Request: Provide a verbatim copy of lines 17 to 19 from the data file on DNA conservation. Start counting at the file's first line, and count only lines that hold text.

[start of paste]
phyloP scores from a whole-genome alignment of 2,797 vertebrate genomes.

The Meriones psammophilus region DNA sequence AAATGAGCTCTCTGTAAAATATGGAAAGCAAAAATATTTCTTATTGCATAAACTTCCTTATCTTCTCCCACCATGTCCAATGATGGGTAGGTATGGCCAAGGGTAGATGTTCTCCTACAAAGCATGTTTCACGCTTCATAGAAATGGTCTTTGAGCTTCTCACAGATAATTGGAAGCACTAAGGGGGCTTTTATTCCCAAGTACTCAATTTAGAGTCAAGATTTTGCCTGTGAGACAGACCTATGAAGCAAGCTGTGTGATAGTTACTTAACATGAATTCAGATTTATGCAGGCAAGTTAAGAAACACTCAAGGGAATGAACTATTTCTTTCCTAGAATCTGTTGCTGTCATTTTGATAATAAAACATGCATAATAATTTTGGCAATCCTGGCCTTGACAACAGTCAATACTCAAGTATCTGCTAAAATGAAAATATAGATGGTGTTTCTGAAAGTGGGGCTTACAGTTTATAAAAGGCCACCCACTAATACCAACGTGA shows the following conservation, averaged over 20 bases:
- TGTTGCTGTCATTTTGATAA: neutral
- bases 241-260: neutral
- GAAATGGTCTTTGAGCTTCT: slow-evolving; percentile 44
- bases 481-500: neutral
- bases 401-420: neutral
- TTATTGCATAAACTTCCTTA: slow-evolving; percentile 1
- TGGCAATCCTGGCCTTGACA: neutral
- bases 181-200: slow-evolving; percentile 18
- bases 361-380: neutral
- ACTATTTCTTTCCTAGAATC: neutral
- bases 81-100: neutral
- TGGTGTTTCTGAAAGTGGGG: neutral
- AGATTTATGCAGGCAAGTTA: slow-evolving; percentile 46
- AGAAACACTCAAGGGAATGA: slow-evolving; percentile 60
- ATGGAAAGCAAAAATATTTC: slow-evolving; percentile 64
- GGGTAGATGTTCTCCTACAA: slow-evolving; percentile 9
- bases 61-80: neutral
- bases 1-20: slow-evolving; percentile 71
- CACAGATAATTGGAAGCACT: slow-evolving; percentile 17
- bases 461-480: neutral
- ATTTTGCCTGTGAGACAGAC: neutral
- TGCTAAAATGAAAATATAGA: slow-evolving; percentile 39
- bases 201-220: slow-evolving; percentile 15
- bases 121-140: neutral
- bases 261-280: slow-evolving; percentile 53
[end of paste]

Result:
- ATGGAAAGCAAAAATATTTC: slow-evolving; percentile 64
- GGGTAGATGTTCTCCTACAA: slow-evolving; percentile 9
- bases 61-80: neutral